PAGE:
The second type of ego leads to arrogance. It blinds you from seeing your faults. It creates enemies out of measured detractors and prevents personal growth.
Enoch Nkwe has the former sort of ego. If he had any of the latter he would not be the Proteas assistant coach and would likely be plying his trade in another country, if at all.
In August he was appointed as the interim team director of South Africa after Ottis Gibson was sacked. The word interim revealed he was standing on a rickety bridge. If he wanted to solidify his position he would have to start winning games of cricket.
A three-match Test series in India is the hardest assignment for even the most experienced coach and few expected Nkwe to enhance his reputation on the barren wastelands of Visakhapatnam, Pune and Ranchi. He didn’t. Neither batters nor bowlers gave an adequate account of themselves. The one surprise from the tour was that only two matches ended in innings defeats.
After Thabang Moroe’s house of cards crashed on his head it was obvious that change was needed. Captain Faf du Plessis and his players had lost faith in the system that purported to support them and proven leadership was requested.
Mark Boucher was in. Nkwe, despite possessing more qualifications in terms of coaching badges, was offered a more junior role.
How many of us would have walked? How many of us would have told Cricket South Africa (CSA) to stick their token job up their corridor of uncertainty? If Nkwe had the sort of ego that manifests as arrogance, he would not have been speaking to the media at St George’s Park with a Protea badge on his broad chest.
‘I’ll be honest, it wasn’t an easy call to make,’ Nkwe said after awkward laugh that revealed the truth of his words. ‘But when I met with Jacques Faul [who replaced Moroe as CSA’s chief executive] and Bouch and Graeme [Smith], it was pretty clear. They were realistic about what has happened and they showed a lot of care.
‘For me it’s always been about the country. It’s never been about me. I’ve always made it clear that in every single team I’ve worked with that it’s never been about me. Unfortunately things happened the way they happened. I needed to put my ego aside and say that even in this capacity I can make an impact.’
Apart from contending with the blow of a demotion, Nkwe has had to carry the extra burden of what he represents. Like black players on the field, Nkwe’s standing in the team is symbolic of where South African cricket finds itself at the start of 2020.
The appointments of Boucher, Smith and Faul, as well as the dropping of Temba Bavuma, has given the perception that the sport is whitening. Nkwe being pushed to the side has provided more ammunition for firebrands rightly concerned by the poor optics.
‘I strongly believe that in the near future there will be changes,’ Nkwe said when asked if this new regime understands the need for transformation. ‘I think they do. It’s not something that has been ignored. It just happens that things have turned out this way.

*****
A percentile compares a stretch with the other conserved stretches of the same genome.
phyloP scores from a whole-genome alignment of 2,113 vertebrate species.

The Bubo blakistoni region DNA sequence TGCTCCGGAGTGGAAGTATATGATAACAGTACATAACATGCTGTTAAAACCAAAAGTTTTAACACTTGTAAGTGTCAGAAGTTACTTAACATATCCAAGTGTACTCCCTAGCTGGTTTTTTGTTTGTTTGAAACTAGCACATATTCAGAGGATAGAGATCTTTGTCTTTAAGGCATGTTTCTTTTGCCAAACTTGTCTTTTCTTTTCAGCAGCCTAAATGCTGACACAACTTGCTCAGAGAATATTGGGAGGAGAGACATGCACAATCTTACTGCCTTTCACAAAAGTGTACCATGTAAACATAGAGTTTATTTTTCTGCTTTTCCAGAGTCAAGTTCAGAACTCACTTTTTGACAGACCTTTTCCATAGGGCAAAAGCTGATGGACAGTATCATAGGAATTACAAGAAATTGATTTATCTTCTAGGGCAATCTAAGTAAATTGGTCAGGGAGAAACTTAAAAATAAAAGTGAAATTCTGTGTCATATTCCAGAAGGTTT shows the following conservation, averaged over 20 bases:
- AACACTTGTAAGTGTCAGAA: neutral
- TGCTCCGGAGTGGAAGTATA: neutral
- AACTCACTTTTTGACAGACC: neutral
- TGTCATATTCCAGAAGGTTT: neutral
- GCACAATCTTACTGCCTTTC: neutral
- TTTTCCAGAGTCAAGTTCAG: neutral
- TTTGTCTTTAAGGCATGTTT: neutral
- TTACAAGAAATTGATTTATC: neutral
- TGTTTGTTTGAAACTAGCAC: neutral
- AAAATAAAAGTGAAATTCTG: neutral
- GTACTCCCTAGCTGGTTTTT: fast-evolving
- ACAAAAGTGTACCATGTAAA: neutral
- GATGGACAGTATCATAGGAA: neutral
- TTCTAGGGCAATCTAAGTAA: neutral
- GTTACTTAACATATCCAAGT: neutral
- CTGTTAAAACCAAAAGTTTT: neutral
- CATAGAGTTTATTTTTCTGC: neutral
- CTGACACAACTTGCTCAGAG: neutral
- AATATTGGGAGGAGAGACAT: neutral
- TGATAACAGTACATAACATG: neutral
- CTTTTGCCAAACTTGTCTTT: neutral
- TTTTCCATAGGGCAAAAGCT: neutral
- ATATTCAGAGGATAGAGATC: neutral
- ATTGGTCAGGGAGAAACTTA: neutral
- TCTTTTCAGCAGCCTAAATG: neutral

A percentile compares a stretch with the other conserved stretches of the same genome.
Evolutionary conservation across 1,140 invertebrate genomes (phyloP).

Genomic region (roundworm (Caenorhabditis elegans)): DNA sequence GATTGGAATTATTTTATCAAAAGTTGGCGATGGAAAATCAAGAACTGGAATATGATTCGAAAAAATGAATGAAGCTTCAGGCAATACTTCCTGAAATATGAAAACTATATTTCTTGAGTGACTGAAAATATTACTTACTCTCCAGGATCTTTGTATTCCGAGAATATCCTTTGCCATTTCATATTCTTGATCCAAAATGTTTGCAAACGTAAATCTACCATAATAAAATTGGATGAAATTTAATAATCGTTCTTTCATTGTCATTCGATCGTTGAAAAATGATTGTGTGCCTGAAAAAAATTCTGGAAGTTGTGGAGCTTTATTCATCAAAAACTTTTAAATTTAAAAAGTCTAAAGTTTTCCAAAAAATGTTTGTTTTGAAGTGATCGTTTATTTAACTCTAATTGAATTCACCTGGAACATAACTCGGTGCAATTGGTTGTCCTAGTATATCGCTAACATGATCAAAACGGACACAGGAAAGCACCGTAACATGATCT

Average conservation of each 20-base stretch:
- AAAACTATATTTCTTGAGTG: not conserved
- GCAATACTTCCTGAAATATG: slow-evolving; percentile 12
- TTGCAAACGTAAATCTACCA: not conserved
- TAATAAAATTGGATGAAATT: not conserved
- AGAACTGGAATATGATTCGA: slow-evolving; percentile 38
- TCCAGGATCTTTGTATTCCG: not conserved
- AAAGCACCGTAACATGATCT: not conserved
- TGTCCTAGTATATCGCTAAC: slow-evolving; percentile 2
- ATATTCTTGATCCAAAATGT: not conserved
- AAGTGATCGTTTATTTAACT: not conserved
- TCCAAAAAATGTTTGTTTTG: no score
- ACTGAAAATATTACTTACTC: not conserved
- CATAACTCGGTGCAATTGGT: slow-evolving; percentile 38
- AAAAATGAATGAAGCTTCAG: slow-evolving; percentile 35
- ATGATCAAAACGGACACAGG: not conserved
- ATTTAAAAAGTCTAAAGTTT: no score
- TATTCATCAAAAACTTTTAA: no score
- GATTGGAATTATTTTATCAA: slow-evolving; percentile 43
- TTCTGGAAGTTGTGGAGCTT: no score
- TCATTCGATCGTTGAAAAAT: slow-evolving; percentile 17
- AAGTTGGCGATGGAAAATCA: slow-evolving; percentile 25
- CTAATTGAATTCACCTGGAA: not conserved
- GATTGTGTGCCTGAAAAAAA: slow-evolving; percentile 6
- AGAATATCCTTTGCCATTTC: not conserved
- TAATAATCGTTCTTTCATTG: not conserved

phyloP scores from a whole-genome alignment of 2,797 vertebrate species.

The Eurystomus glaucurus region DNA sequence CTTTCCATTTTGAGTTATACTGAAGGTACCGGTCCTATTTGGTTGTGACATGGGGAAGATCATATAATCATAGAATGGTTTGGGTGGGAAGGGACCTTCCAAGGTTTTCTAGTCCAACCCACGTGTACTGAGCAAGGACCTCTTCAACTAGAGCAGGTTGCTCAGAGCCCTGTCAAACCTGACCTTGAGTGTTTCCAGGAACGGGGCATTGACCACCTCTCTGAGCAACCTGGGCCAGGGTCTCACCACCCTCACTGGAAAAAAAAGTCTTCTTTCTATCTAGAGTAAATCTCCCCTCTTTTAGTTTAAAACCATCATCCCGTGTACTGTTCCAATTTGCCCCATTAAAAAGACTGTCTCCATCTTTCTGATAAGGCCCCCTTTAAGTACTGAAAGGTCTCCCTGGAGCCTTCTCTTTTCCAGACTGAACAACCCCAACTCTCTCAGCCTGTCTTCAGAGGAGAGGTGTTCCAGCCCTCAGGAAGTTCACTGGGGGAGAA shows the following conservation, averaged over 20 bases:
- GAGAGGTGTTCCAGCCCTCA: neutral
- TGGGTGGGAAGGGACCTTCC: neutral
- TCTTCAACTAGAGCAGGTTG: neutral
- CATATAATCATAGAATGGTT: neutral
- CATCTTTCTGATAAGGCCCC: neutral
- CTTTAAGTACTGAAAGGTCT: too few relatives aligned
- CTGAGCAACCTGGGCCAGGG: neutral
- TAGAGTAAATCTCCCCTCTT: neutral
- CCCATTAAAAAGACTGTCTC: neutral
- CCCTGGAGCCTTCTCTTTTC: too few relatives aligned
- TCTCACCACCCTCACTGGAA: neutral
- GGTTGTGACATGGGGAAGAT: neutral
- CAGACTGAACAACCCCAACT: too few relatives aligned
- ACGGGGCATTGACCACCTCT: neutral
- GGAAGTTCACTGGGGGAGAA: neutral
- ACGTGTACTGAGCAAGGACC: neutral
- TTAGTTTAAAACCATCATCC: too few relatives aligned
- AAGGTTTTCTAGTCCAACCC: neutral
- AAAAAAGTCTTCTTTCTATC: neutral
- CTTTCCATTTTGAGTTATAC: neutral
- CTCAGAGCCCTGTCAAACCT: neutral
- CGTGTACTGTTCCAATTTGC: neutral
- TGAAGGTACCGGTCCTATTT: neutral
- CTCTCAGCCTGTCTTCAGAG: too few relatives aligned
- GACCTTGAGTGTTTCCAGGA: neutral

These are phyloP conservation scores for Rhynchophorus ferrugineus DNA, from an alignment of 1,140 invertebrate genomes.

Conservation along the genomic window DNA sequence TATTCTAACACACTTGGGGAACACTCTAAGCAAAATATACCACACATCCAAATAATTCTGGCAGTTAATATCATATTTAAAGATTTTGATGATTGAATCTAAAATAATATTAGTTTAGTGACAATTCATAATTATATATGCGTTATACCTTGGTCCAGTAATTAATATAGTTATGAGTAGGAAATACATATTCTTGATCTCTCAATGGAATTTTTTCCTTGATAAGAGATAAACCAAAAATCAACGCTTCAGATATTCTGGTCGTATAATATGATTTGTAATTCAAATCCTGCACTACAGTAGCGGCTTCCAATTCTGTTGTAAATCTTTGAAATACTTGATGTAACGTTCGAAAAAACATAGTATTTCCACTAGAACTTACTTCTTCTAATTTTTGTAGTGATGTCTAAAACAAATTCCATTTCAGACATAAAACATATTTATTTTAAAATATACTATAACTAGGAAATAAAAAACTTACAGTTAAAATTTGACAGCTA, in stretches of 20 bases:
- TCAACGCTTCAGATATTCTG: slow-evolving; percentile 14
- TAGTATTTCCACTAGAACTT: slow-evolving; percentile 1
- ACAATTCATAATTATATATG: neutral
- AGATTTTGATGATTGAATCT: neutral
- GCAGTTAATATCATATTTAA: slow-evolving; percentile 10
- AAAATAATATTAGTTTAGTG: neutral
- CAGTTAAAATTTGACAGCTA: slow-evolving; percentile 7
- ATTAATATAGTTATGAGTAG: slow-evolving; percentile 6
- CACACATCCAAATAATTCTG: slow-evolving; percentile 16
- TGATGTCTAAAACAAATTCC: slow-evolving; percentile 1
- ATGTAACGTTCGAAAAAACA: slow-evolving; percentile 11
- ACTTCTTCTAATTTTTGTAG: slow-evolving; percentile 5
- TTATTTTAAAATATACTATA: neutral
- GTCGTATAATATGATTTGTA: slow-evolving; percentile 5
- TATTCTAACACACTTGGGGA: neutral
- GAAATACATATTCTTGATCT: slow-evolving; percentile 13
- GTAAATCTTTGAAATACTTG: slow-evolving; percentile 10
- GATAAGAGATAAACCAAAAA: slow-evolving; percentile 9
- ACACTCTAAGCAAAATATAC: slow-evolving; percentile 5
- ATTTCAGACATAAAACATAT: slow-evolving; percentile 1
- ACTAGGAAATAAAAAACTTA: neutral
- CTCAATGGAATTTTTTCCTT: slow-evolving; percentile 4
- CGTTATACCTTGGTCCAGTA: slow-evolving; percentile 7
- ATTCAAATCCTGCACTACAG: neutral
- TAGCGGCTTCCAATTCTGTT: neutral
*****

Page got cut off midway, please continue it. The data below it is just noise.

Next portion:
‘We also have to take care on the mental aspects of players. We are working behind the scenes to work on a strong pool of players to come through. We’ve looked at the high-performance system in terms of how we can produce and make sure we can be a well-transformed team in the future, a true rainbow nation. There is no doubt that is going to happen in the near future.’
Nkwe is a man who speaks eloquently on tangled subjects such as race and representation. He offers nuance on polarising debates, like his assertion that Bavuma is a Test-quality cricketer but that the decision to drop him was the correct one. He stands with a straight back, his chest juts out and his stomach is firm. He looks you in the eye when answering your question and does not shy away from what he is – a black coach in a game that was once, and in many ways still is, a bastion of white South African culture.
Some on social media have chosen to fight injustices, both real and imagined, from the outside. These people choose to lob criticisms as if they were boulders slung from trebuchets. Whatever your thoughts on this approach it requires at least some degree of bravery. There is no right way to fight a broken system and this system is broken. Anyone who denies this needs a rethink given the fact that Kagiso Rabada is the only fit black African to have played in this series against England. The fault does not lie with Faul, Smith, Boucher or Du Plessis. The fault lies with the stakeholders who have failed to develop talent in rural areas and townships away from the privileged islands that keep the game afloat.
Nkwe has chosen to change the system from within. His self-sacrifice may yet pay off in the long run with a future job as Proteas head coach. Maybe it won’t. That doesn’t seem to be an issue right now.
There is a series on the line and a win in Port Elizabeth is the immediate mission. Amid all the noise Nkwe has remained resolute and emboldened. His self-awareness and humility can only be achieved with a healthy dose of the right sort of ego. He doesn’t need you to tell him what he is.
Photo: Gallo Images